Meanwhile, in a large pot of boiling salted water, cook the spaghetti until al dente (((if you use De Cecco, read the box for cooking times))). Drain the pasta, reserving 1/4 cup of the pasta cooking water. Add the pasta and the reserved cooking water to the artichokes and toss over moderate heat for 1 minute. Remove from the heat, stir in the 1/4 cup of cheese and season with salt and pepper. Serve the pasta, passing more grated cheese at the table.


Herb-and-Cheese-Filled Chicken Thighs


1 1/2 cups fresh bread crumbs
1 1/2 cups freshly grated Parmesan cheese (4 1/2 ounces)
2 large eggs, lightly beaten
1/2 cup grated Provolone cheese (1 1/2 ounces)
1/2 cup coarsely chopped basil (((Roll all of the leaves up longways like a small cigar. Then cut across. This is called a chiffonade.)))
1/4 cup coarsely chopped flat-leaf parsley
Finely grated zest of 2 lemons
1 tablespoon finely chopped rosemary
16 boneless chicken thighs with skin (about 5 ounces each)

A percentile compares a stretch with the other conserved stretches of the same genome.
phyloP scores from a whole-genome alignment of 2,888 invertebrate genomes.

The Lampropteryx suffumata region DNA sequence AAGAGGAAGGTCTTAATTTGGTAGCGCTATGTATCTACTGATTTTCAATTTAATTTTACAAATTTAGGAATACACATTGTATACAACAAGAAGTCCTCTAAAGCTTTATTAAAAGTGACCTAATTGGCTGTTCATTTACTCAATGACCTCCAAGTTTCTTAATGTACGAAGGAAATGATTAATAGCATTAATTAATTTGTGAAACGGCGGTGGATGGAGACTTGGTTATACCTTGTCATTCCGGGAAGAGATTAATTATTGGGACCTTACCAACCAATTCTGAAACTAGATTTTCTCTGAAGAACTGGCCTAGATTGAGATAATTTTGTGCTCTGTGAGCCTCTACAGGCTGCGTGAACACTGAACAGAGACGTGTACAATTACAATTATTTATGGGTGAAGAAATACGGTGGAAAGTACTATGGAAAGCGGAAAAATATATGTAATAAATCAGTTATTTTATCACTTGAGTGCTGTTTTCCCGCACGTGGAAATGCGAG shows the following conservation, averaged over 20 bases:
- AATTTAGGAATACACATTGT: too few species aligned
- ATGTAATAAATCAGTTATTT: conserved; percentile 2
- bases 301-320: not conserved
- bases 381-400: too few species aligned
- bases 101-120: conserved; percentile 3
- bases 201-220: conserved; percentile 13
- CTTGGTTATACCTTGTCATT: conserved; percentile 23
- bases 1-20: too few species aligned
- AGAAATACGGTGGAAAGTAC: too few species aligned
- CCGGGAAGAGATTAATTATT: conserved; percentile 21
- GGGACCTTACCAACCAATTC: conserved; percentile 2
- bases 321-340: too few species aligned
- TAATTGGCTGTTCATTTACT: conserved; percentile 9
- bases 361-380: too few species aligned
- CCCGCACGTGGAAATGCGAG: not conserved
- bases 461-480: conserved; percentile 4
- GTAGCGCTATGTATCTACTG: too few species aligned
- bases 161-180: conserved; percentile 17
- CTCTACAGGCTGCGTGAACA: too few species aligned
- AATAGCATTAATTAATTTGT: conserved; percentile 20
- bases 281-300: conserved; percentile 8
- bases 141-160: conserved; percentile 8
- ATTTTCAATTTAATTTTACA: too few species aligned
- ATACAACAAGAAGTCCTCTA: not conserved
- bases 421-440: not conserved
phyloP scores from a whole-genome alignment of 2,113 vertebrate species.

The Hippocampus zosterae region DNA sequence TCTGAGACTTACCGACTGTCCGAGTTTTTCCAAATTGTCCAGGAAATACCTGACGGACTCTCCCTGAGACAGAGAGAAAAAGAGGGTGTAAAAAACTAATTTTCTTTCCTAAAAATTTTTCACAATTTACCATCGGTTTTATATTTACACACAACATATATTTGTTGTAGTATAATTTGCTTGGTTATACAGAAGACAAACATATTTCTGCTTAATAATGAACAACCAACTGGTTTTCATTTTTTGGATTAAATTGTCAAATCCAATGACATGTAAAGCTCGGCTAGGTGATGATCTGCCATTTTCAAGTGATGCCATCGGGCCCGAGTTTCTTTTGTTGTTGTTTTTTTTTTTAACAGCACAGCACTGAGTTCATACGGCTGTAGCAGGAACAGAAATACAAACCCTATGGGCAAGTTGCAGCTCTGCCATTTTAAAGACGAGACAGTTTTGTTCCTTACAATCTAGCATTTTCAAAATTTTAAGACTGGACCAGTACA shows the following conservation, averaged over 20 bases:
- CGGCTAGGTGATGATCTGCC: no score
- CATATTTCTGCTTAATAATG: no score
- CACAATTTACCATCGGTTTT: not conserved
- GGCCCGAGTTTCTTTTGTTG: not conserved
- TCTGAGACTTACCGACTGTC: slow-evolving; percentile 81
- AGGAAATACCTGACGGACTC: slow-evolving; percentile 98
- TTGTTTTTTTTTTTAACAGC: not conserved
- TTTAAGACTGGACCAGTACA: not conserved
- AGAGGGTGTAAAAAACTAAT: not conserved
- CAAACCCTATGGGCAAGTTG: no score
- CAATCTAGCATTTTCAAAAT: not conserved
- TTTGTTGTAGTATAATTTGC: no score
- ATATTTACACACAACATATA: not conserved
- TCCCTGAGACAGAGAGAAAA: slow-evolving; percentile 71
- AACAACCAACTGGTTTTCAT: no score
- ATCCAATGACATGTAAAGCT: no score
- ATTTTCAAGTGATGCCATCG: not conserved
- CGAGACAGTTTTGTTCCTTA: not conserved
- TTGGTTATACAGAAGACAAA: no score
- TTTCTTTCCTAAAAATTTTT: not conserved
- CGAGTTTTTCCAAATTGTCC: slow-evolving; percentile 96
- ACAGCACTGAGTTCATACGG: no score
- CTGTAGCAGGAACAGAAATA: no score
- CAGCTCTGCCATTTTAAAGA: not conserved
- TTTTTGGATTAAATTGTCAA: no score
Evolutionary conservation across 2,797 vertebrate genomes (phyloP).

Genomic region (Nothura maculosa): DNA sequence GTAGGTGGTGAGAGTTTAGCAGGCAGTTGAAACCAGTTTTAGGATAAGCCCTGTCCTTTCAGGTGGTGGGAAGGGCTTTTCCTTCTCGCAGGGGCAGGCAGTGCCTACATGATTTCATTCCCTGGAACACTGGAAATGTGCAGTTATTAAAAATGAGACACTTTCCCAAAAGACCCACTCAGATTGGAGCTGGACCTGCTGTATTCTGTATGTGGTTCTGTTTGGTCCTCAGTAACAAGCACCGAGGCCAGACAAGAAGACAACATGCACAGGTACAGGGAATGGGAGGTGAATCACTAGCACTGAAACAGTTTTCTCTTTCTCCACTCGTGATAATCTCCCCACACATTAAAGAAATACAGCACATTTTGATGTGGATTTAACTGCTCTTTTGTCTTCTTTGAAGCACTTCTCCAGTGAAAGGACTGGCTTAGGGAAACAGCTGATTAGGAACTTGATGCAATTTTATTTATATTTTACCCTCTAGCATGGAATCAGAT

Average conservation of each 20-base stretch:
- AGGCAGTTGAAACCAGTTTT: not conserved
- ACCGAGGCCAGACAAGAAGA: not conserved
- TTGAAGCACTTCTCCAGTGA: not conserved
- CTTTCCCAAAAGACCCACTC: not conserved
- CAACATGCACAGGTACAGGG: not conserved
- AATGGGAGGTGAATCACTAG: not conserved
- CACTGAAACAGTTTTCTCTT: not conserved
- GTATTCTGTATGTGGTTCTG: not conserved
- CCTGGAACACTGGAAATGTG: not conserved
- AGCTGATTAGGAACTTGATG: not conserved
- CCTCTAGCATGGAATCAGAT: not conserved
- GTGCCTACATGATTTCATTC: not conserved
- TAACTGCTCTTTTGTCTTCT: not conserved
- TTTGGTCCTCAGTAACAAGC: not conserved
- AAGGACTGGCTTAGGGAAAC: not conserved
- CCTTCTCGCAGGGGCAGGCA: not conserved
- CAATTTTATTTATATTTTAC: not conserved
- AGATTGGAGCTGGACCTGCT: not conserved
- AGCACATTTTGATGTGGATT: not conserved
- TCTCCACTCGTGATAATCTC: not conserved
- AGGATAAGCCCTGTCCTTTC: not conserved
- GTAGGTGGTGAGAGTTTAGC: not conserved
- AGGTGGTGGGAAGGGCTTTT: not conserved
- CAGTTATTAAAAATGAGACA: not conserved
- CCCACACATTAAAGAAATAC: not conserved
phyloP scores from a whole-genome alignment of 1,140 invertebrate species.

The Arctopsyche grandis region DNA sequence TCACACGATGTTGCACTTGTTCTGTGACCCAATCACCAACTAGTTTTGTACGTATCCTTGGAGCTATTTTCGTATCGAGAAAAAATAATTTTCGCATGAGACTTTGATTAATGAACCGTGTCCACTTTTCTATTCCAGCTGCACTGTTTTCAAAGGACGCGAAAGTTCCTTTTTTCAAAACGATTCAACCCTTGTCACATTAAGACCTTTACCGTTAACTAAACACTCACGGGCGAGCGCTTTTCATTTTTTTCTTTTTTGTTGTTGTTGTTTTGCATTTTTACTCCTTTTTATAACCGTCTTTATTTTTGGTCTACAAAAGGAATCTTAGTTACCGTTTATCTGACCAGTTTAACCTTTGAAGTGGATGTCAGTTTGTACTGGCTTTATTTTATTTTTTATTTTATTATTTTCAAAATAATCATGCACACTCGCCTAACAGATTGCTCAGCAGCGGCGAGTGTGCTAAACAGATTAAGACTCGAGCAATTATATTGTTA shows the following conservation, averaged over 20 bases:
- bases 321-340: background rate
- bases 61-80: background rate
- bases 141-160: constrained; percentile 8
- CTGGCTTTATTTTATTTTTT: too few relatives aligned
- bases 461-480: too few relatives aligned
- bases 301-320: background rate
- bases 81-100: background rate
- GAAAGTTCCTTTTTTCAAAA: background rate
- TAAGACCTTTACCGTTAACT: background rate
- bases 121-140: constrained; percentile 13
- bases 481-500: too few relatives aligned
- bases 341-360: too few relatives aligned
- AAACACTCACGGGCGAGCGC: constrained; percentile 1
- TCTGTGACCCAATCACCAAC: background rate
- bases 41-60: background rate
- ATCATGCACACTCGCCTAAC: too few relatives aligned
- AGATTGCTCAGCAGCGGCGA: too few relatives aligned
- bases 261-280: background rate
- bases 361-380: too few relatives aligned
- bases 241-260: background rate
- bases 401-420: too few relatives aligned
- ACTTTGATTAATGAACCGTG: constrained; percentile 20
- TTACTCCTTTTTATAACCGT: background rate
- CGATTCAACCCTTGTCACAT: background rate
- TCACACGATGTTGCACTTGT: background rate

Salt and freshly ground pepper
Kitchen String (Kroger)


Preheat the oven to 450°.

In a medium bowl, combine the fresh bread crumbs, Parmesan cheese, eggs, Provolone, chopped basil, chopped parsley, lemon zest and rosemary.

Set the chicken thighs, skin side down, on a work surface and season with salt and freshly ground pepper. Mound 1/4 cup of the herb-and-cheese filling on each thigh. Fold the sides of the thighs over the filling to enclose it and tie each chicken thigh in 2 or 3 places with kitchen string. (((Don't cut your string before you start!!! Simply hold the thigh with one hand, have your ball of string in a drawer next to your where you're working or in a deep bowl so that you can unravel it without it running across the floor. Hold one end of the string against the thigh with the same hand holding the thigh. Then with the other hand wrap 2 turns of string around the thigh, kinda tight. This will hold the thigh, so you can let go now. Tie off the string and cut it. If the thigh needs another piece of string, do it again. Remember the string is going away as soon as the thighs are cooked. Nobody will see it except you.))) Season the chicken thighs with salt and pepper.

Arrange the stuffed chicken thighs on a large, rimmed baking sheet and roast for about 35 minutes, or until golden brown(((internal temp should be 165))). Let the chicken rest for 10 minutes, then discard the strings and serve. (((always line you baking sheet with parchment or foil)))

The uncooked, stuffed chicken thighs can be refrigerated overnight. Let them return to room temperature before proceeding with the recipe.


Posted by Mack Oates at 12:29 PM